There’s not much classroom humor in the film, somewhat more athletic humor involving Dagwood trying out for various sports, and a lot of romantic entanglements. And it ends with a big misunderstanding involving the police, in which Dagwood is accused of kidnapping his own son. Something for everyone.

Between 1938 and 1943, Singleton and Lake made 14 of the “Blondie” films before Columbia Pictures finally called it quits. But theater owners and audiences clamored for more, so after a two-year hiatus, they came back and made 14 more, ending in 1950. BLONDIE GOES TO COLLEGE was No. 10 in the series. Lake and Singleton also appeared in a half-hour "Blondie" radio series which ran from 1939 to 1950, airing on CBS, ABC and finally on NBC.

That was it for Penny Singleton, but Arthur Lake ended his acting career reprising the role of Dagwood for the single season of the television sitcom “Blondie” in 1957. Pamela Britton played Blondie in the series. After the “Blondie” film and radio series ended, Penny Singleton didn’t work onscreen for a dozen years, before returning in 1962 to do a character voice in the animated sitcom “The Jetsons.” Opposite George O'Hanlon’s “George Jetson,” Singleton was “Jane, his wife.”


 
 Posted:   Sep 20, 2020 - 1:40 AM   
 By:   MusicMad   (Member)

Modesty Blaise (1966) ... 3+/10

Not quite 10 years since last watched but passage of time has not been kind. Taken in the right frame of mind, it is amusing and there are a number of fun scenes. But time and again I found myself trying to match the on-screen with the novel* and, in every way, the words far exceed the visuals in providing entertainment.

* the novel derived from the same source material and the plot of the film is similar to that of the book, but the film was not a screen adaption of the novel which is, and the series which followed, a lightweight fantasy but written as if the characters are real.

Monica Vitti was sorely miscast ... Terence Stamp could have been very good but wasn't (he played the role as a fore-runner to Javier Badem's Silva (Skyfall (2012)) and was similarly ineffectual) whilst Dirk Bogarde was so laid-back he needed a prop to stand-up. At least he provided some screen presence.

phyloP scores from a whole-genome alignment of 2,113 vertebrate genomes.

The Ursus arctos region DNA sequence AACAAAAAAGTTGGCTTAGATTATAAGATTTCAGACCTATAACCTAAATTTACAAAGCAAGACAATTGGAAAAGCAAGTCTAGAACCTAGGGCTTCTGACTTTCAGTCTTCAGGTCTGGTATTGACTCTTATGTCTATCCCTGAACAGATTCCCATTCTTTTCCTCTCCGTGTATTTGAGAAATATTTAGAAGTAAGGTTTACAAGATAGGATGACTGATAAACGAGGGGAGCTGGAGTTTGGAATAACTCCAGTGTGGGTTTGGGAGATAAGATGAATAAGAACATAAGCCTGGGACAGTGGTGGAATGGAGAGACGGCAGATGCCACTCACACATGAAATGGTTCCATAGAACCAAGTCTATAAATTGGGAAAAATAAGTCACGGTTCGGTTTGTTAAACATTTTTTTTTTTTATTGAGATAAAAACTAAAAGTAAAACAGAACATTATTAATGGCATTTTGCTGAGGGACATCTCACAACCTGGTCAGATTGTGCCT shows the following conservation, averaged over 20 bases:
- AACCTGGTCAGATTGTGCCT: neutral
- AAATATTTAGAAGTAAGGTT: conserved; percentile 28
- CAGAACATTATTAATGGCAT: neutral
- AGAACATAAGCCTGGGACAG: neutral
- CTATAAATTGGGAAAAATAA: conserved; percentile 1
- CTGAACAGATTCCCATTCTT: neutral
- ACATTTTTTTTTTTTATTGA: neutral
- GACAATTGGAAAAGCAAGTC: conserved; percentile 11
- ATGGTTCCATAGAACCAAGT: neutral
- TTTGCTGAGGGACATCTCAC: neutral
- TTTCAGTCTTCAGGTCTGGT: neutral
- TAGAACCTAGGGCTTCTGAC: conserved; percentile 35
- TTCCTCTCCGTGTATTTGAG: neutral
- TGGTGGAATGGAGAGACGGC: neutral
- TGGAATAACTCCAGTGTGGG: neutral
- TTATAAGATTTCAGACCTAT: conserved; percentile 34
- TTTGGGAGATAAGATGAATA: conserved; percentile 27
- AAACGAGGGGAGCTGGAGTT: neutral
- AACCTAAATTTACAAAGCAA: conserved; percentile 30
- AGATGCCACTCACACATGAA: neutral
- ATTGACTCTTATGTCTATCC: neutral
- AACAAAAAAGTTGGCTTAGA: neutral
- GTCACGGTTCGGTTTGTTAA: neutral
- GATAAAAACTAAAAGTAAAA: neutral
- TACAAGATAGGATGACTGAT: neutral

Harry Andrews, normally so good, portrays the senior civil servant as an idiot and Clive Revill plays ... Clive Revill (except when he's masquerading as the Sheik)

A few nice scenes in the sunny Mediterranean but it's not quite the glossy affair it's purported to be. And John Dankworth's music score - loved by many - is so irritating and monotonous that you cringe each time the silly little tune re-appears (frequently!) - at least it is much better than the awful play-out song Ice is Nice.
Mitch

 
 Posted:   Sep 20, 2020 - 3:13 AM   
 By:   Damian   (Member)

Green Fingers 7/10 with Robert Beatty. Nice little film from '47. Beatty plays someone with healing hands ( not magic as I first thought). Looses job on a fishing boat and goes to train to be an osteopath! He has the gift. He cures a friend's daughter, marries her happy days. Moves to Harley Street and makes it big. Then gets blamed for someone's death and looses his mojo. His wife falls and is drilled again. " In never going to use these hands again". Yes he does heals wife again....fade to black. Not bad easy watch, with no shallow super heroes and fx.